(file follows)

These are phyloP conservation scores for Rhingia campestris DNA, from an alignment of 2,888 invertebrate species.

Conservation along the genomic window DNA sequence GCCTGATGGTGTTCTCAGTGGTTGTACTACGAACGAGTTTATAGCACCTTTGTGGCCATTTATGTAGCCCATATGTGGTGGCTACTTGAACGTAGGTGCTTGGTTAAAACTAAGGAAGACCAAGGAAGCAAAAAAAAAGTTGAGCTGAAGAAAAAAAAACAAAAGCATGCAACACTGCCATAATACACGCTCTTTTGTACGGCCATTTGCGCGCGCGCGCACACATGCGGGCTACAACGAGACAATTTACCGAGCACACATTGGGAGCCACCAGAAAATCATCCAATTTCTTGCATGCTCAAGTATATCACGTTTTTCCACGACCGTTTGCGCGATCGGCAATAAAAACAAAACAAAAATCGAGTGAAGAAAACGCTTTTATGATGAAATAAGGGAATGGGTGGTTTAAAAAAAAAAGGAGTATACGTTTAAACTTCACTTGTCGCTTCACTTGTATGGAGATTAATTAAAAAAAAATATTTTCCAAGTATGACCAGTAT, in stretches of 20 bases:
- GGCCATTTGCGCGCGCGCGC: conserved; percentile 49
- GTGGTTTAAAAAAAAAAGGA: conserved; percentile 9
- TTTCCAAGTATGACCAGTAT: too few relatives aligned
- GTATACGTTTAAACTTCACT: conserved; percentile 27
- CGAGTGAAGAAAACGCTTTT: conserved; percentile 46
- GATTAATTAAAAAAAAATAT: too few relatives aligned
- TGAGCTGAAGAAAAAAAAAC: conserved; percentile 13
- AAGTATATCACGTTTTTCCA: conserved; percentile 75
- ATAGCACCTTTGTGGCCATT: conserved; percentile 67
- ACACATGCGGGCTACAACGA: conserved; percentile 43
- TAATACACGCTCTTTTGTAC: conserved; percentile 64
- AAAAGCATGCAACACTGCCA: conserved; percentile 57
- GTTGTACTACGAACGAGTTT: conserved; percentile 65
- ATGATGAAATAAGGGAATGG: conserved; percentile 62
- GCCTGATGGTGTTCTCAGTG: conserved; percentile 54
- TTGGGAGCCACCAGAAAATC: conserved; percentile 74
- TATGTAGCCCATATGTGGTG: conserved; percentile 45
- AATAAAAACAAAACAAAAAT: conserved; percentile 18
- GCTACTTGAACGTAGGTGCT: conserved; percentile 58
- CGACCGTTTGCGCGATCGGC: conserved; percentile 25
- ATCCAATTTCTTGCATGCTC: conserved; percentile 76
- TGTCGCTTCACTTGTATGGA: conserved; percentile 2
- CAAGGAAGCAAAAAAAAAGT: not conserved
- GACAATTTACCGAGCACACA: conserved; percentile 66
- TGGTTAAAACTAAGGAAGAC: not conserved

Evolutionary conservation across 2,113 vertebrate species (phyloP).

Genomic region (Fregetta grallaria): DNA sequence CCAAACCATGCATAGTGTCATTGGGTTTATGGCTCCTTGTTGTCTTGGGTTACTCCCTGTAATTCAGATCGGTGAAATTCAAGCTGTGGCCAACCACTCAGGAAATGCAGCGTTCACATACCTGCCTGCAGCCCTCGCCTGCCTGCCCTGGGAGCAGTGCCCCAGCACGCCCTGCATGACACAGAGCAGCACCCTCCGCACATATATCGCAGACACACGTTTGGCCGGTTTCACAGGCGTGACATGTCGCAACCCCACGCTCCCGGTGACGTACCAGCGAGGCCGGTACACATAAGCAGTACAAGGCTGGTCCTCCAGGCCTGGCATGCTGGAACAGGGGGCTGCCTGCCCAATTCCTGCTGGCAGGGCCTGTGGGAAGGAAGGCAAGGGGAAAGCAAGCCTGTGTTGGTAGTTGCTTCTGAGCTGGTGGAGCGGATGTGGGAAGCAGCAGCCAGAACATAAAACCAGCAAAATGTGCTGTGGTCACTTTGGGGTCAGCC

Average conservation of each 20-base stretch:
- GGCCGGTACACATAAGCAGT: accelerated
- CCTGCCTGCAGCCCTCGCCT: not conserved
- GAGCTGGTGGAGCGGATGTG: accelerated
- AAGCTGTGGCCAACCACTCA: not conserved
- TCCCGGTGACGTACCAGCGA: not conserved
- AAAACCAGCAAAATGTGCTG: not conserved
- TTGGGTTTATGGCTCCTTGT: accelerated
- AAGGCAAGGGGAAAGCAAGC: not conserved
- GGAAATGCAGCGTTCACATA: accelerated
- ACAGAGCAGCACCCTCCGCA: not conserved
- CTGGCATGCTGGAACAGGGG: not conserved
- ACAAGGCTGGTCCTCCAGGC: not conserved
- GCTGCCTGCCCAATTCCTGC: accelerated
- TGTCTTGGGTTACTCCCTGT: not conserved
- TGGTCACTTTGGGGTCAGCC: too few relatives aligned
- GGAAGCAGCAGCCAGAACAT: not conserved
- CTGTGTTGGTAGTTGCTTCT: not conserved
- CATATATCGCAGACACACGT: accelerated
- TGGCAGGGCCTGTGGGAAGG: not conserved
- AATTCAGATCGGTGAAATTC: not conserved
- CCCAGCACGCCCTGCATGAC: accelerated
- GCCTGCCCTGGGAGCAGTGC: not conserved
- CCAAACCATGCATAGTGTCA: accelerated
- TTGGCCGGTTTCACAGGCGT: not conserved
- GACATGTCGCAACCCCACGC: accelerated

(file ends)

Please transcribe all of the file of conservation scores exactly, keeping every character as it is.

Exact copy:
These are phyloP conservation scores for Rhingia campestris DNA, from an alignment of 2,888 invertebrate species.

Conservation along the genomic window DNA sequence GCCTGATGGTGTTCTCAGTGGTTGTACTACGAACGAGTTTATAGCACCTTTGTGGCCATTTATGTAGCCCATATGTGGTGGCTACTTGAACGTAGGTGCTTGGTTAAAACTAAGGAAGACCAAGGAAGCAAAAAAAAAGTTGAGCTGAAGAAAAAAAAACAAAAGCATGCAACACTGCCATAATACACGCTCTTTTGTACGGCCATTTGCGCGCGCGCGCACACATGCGGGCTACAACGAGACAATTTACCGAGCACACATTGGGAGCCACCAGAAAATCATCCAATTTCTTGCATGCTCAAGTATATCACGTTTTTCCACGACCGTTTGCGCGATCGGCAATAAAAACAAAACAAAAATCGAGTGAAGAAAACGCTTTTATGATGAAATAAGGGAATGGGTGGTTTAAAAAAAAAAGGAGTATACGTTTAAACTTCACTTGTCGCTTCACTTGTATGGAGATTAATTAAAAAAAAATATTTTCCAAGTATGACCAGTAT, in stretches of 20 bases:
- GGCCATTTGCGCGCGCGCGC: conserved; percentile 49
- GTGGTTTAAAAAAAAAAGGA: conserved; percentile 9
- TTTCCAAGTATGACCAGTAT: too few relatives aligned
- GTATACGTTTAAACTTCACT: conserved; percentile 27
- CGAGTGAAGAAAACGCTTTT: conserved; percentile 46
- GATTAATTAAAAAAAAATAT: too few relatives aligned
- TGAGCTGAAGAAAAAAAAAC: conserved; percentile 13
- AAGTATATCACGTTTTTCCA: conserved; percentile 75
- ATAGCACCTTTGTGGCCATT: conserved; percentile 67
- ACACATGCGGGCTACAACGA: conserved; percentile 43
- TAATACACGCTCTTTTGTAC: conserved; percentile 64
- AAAAGCATGCAACACTGCCA: conserved; percentile 57
- GTTGTACTACGAACGAGTTT: conserved; percentile 65
- ATGATGAAATAAGGGAATGG: conserved; percentile 62
- GCCTGATGGTGTTCTCAGTG: conserved; percentile 54
- TTGGGAGCCACCAGAAAATC: conserved; percentile 74
- TATGTAGCCCATATGTGGTG: conserved; percentile 45
- AATAAAAACAAAACAAAAAT: conserved; percentile 18
- GCTACTTGAACGTAGGTGCT: conserved; percentile 58
- CGACCGTTTGCGCGATCGGC: conserved; percentile 25
- ATCCAATTTCTTGCATGCTC: conserved; percentile 76
- TGTCGCTTCACTTGTATGGA: conserved; percentile 2
- CAAGGAAGCAAAAAAAAAGT: not conserved
- GACAATTTACCGAGCACACA: conserved; percentile 66
- TGGTTAAAACTAAGGAAGAC: not conserved

Evolutionary conservation across 2,113 vertebrate species (phyloP).

Genomic region (Fregetta grallaria): DNA sequence CCAAACCATGCATAGTGTCATTGGGTTTATGGCTCCTTGTTGTCTTGGGTTACTCCCTGTAATTCAGATCGGTGAAATTCAAGCTGTGGCCAACCACTCAGGAAATGCAGCGTTCACATACCTGCCTGCAGCCCTCGCCTGCCTGCCCTGGGAGCAGTGCCCCAGCACGCCCTGCATGACACAGAGCAGCACCCTCCGCACATATATCGCAGACACACGTTTGGCCGGTTTCACAGGCGTGACATGTCGCAACCCCACGCTCCCGGTGACGTACCAGCGAGGCCGGTACACATAAGCAGTACAAGGCTGGTCCTCCAGGCCTGGCATGCTGGAACAGGGGGCTGCCTGCCCAATTCCTGCTGGCAGGGCCTGTGGGAAGGAAGGCAAGGGGAAAGCAAGCCTGTGTTGGTAGTTGCTTCTGAGCTGGTGGAGCGGATGTGGGAAGCAGCAGCCAGAACATAAAACCAGCAAAATGTGCTGTGGTCACTTTGGGGTCAGCC

Average conservation of each 20-base stretch:
- GGCCGGTACACATAAGCAGT: accelerated
- CCTGCCTGCAGCCCTCGCCT: not conserved
- GAGCTGGTGGAGCGGATGTG: accelerated
- AAGCTGTGGCCAACCACTCA: not conserved
- TCCCGGTGACGTACCAGCGA: not conserved
- AAAACCAGCAAAATGTGCTG: not conserved
- TTGGGTTTATGGCTCCTTGT: accelerated
- AAGGCAAGGGGAAAGCAAGC: not conserved
- GGAAATGCAGCGTTCACATA: accelerated
- ACAGAGCAGCACCCTCCGCA: not conserved
- CTGGCATGCTGGAACAGGGG: not conserved
- ACAAGGCTGGTCCTCCAGGC: not conserved
- GCTGCCTGCCCAATTCCTGC: accelerated
- TGTCTTGGGTTACTCCCTGT: not conserved
- TGGTCACTTTGGGGTCAGCC: too few relatives aligned
- GGAAGCAGCAGCCAGAACAT: not conserved
- CTGTGTTGGTAGTTGCTTCT: not conserved
- CATATATCGCAGACACACGT: accelerated
- TGGCAGGGCCTGTGGGAAGG: not conserved
- AATTCAGATCGGTGAAATTC: not conserved
- CCCAGCACGCCCTGCATGAC: accelerated
- GCCTGCCCTGGGAGCAGTGC: not conserved
- CCAAACCATGCATAGTGTCA: accelerated
- TTGGCCGGTTTCACAGGCGT: not conserved
- GACATGTCGCAACCCCACGC: accelerated